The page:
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The True Aim Of Art

I have a new theory about what’s wrong with modern art. It came to me suddenly, like a flash of insight or a completely random thought.
| Mar 2, 2016 | 7 comments |

I have a new theory about what’s wrong with modern art. It came to me suddenly, like a flash of insight or a completely random thought. But first, a little background.

Art traditionalists – defined as “people who prefer their art to be recognizable” – have accused modern art of not being true art. This is not always accurate. Sometimes modern art is, quite literally, nothing at all.

A few years ago, the Independent reported on an “invisible exhibition” opened by a

Gianni Motti's Magic Ink, 1989

Gianni Motti’s Magic Ink, 1989

London gallery. This gallery consisted of, among other things, a so-called invisible statue of Andy Warhol (actually, a visible but empty plinth Andy Warhol once stepped on); a blank piece of paper at which the artist had stared – “repeatedly over five years,” we are told, though to be realistic, it makes no difference; an “empty space” cursed by a witch; and drawings in invisible ink.

Now, I think I have common sense and all normal people on my side when I say that there is something wrong with this “invisible art”. It frankly seems like a racket, charging money for non-existent statues and blank canvases. I suppose it’s possible the creators are really charlatans who have realized, like the spurious tailors of “The Emperor’s New Clothes”, that people will pay you for nothing if you can only convince them that they are unbearably stupid if they don’t see the Art.

But let’s dismiss that notion, for the sake of charity and even of argument. Let’s assume that the creators genuinely intended art and came up with art that has, as a matter of objective, physical reality, no actual existence. How does an artist end up there, and why – as a school of art – does modern art accept and enable it?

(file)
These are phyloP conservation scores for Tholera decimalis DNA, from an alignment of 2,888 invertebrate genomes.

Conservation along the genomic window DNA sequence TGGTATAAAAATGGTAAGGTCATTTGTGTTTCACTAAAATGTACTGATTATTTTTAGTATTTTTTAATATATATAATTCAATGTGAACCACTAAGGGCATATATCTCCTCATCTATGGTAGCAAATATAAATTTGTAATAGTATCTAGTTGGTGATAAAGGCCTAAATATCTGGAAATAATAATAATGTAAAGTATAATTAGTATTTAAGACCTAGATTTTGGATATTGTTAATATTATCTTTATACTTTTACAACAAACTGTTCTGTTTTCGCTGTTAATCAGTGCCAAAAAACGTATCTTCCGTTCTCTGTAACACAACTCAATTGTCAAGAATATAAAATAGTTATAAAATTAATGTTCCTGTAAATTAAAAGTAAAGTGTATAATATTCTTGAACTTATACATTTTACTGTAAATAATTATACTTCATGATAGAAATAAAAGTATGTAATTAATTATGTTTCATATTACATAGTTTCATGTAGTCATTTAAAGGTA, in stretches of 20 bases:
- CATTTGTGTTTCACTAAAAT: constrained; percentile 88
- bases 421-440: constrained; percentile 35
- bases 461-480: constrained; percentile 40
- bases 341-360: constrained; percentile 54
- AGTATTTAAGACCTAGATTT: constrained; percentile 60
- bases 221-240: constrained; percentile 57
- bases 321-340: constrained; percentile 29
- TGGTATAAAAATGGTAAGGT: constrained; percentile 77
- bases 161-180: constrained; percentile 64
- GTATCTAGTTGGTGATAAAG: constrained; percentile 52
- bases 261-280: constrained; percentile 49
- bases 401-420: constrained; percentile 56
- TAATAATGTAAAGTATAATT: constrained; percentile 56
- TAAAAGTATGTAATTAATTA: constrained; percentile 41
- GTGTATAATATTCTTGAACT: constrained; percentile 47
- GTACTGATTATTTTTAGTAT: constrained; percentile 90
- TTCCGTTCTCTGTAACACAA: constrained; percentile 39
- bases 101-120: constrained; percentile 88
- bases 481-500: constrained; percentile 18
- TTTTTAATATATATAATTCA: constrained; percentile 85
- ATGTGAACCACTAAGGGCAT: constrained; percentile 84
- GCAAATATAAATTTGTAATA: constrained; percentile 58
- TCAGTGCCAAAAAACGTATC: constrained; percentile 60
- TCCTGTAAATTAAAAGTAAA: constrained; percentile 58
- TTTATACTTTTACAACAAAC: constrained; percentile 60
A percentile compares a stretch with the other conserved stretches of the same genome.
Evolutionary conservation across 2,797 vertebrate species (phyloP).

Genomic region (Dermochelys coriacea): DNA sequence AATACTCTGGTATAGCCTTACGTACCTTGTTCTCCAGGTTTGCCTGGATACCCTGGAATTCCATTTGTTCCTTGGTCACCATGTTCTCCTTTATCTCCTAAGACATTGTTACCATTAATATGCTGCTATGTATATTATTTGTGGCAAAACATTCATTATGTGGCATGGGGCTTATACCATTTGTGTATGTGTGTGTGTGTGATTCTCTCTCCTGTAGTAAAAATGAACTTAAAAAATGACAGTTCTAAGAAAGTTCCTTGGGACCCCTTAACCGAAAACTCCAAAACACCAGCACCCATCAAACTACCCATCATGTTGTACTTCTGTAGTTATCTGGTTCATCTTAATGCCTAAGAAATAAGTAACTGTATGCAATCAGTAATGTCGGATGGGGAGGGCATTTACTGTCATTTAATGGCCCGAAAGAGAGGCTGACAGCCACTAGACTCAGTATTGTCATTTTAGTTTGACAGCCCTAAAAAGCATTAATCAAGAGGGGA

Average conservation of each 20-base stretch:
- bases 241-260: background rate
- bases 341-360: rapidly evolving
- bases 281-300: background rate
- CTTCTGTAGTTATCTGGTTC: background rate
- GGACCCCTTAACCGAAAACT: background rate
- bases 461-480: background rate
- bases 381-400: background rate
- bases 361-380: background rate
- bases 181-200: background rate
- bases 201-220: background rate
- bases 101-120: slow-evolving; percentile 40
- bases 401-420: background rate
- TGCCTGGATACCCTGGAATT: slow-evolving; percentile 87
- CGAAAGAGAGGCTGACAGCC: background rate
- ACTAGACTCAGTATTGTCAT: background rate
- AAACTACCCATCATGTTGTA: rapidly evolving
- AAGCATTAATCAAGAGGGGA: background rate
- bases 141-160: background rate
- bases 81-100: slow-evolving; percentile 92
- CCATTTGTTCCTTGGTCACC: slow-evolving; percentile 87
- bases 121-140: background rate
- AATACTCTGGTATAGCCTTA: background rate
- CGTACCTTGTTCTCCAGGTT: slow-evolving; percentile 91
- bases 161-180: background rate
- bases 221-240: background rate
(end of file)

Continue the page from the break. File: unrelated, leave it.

And this is where we return to my theory. I’ve come to wonder if modern art lost its way by pursuing originality.

I’ve long thought that originality is overrated in art, including movies and the written word. This comes partially from my conviction that there is, indeed, nothing new under the sun, that everything that matters is old and everything else is just detail. “It’s been done before,” some people complain. Of course it’s been done before. Everything has been! The question is – how was it done?

Just as vitally, and not wholly unrelated, I do not regard originality as the true aim of art. The true aim of art is universality. It is to capture and to give voice to lasting truths and utterly human things. When art is great, it expresses something we can all feel, or conveys something we can all understand. It lives in the old things, and makes the old things live to us again.

The pursuit of originality can mislead artists because it too easily obscures better pursuits. Some art, whether consciously or not, sacrifices universality for originality. Other artists, and not just in the visual arts, forget that people are as much their business as art. More, perhaps. Art that is not enjoyable, or even comprehensible, to people outside a carefully-taught clique fails.

All of this is not to devalue originality but to keep it in its proper place. Originality is like style in that it is something worth having but not usually worth bothering about. The work of a writer is to have something worth saying and then say it as well as he can; do that, and style will come. The work of an artist is to take hold of something timeless, something universal, and give it the best expression possible; originality, too, will come.

And unlike the sort of originality that consists of invisible statues and blank pieces of paper, it won’t come alone.

Shannon McDermott is the author of the fantasy novel The Valley of Decision, as well as the futuristic The Last Heir and the Sons of Tryas series. To learn more about her and her work, visit her website, ShannonMcDermott.com.

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R. J. Anderson
Member